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Downtown specific plan heads November ballot

DEL MAR — The fate of a vacant downtown lot will be determined in the November election after council members at the Aug. 6 meeting approved a ballot measure for the adoption of a specific plan for a “flexible-use” complex on a 25,500-square-foot-parcel east of Del Mar’s main downtown thoroughfare between Ninth and 10th streets.

The development, called 41 Camino Del Mar, will include office, retail and restaurant space and eight “residential hospitality” units, two of which will be deemed affordable.

Don Glatthorn, vice president of Kitchell Development Company, said the housing element will be condominiums that will be sold to individual owners who could live there full or part time or rent them out full or part time.

Rental units would have to be booked through an onsite manager and not online platforms such as Airbnb.

A specific plan for a previous project known as Garden Del Mar, a commercial, restaurant and retail complex, was approved by voters in 2008 but never built.

A specific plan lays out development parameters for a property and sets new zoning laws that supersede existing regulations.

The process was used for L’Auberge Del Mar and Del Mar Plaza and has been approved for Watermark Del Mar at the corner of Jimmy Durante Boulevard and San Dieguito Drive, as well as a proposed bluff-top luxury resort.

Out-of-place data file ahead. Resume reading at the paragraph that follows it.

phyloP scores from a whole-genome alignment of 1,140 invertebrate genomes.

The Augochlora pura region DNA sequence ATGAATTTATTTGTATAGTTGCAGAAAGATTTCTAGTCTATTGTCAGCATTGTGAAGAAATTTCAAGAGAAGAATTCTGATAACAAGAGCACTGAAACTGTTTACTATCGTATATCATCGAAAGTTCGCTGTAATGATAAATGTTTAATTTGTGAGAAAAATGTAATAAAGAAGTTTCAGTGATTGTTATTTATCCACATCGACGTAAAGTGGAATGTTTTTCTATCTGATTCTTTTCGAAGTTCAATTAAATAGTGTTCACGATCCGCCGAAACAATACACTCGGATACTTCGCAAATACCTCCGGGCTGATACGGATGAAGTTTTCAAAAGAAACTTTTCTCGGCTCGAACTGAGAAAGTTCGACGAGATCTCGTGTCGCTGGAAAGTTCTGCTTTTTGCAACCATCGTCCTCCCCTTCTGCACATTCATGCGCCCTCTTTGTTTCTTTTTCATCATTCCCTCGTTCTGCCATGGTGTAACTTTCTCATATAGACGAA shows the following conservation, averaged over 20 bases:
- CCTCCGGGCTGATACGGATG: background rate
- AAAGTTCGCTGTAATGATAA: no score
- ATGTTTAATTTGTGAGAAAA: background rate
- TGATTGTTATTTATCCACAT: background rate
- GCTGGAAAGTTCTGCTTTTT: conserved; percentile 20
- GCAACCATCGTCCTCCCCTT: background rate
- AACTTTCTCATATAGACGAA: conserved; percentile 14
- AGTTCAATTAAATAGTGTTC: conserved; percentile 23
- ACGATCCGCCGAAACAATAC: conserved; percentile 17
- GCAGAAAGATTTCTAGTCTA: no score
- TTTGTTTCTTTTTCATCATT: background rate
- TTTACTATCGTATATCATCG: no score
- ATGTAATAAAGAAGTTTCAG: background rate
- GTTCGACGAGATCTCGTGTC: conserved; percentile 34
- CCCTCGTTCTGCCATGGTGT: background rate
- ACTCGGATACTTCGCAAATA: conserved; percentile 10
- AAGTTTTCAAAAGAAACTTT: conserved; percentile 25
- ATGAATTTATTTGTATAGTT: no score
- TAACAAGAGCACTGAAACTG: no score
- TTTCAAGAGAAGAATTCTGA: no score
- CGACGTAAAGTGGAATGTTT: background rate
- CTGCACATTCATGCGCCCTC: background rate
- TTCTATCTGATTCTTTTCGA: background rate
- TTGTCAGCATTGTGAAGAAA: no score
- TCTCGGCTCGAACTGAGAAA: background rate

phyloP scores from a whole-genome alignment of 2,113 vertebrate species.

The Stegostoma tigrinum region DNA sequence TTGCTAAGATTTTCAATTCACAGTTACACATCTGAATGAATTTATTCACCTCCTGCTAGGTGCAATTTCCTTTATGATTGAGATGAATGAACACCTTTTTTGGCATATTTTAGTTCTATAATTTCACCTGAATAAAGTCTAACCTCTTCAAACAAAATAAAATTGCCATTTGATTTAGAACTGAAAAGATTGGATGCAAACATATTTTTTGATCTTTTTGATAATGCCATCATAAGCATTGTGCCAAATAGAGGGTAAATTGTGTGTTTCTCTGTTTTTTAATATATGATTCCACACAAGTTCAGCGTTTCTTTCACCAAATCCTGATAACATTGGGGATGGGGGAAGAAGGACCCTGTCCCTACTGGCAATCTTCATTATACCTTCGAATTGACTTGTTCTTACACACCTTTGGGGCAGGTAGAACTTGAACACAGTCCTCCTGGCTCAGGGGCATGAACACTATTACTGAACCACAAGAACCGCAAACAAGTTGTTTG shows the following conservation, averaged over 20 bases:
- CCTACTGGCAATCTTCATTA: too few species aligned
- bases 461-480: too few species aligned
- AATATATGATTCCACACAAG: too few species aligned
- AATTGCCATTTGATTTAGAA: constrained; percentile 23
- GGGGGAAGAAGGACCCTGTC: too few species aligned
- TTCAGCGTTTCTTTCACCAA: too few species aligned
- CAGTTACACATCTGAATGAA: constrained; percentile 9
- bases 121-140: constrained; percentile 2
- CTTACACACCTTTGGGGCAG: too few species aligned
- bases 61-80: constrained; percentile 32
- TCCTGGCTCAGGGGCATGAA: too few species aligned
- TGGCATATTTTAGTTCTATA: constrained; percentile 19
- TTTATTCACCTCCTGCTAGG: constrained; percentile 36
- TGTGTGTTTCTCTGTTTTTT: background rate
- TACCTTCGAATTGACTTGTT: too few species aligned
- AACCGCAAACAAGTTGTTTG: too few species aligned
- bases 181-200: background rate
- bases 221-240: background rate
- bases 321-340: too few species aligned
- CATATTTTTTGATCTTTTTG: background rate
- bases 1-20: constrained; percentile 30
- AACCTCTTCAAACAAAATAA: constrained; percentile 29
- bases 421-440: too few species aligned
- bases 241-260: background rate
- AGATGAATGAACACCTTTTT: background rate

A specific plan requires the developer to offer “exceptional benefits” to the community.

In addition to an extra affordable housing unit, Kitchell will be providing nearly $140,000 in funding, including $35,000 for downtown streetscape improvements, $50,000 for completion of the Shores Park master plan and $15,000 for public art.

In the past, the project would have been subject to an initiative known as Measure B, which required voter approval for downtown developments larger than 25,000 square feet.

However, Measure B was recently deemed unenforceable based the outcome of a lawsuit involving a Malibu initiative fashioned after it.

In the upcoming election, voters will only be asked to approve the specific plan, not the actual project.

However, residents will be able to weigh in as 941 Camino Del Mar goes through the city’s development process, which requires approval from the Planning Commission, Design Review Board and City Council.

The proposal must also be approved by the California Coastal Commission.

Councilwomen Sherryl Parks and Ellie Haviland were chosen to write the arguments for the ballot measure, as well as a rebuttal if there is an argument against it.

The four council members present said they support the specific plan. Haviland was absent from the meeting.

No one from the public spoke for or against the project, however, there has been overall support at previous meetings and workshops.

The 941 Camino Del Mar measure will be the third Del Mar measure that will appear on the November ballot.

Earlier in the Aug. 6 meeting, council members approved an initiative that will ask voters to consider changing the calculation that determines the size of oceanfront homes, although those present said they will not support it.

In July, council agreed to let voters decide if Del Mar’s charter should be amended, a move that could potentially give the county’s smallest city more control over land use.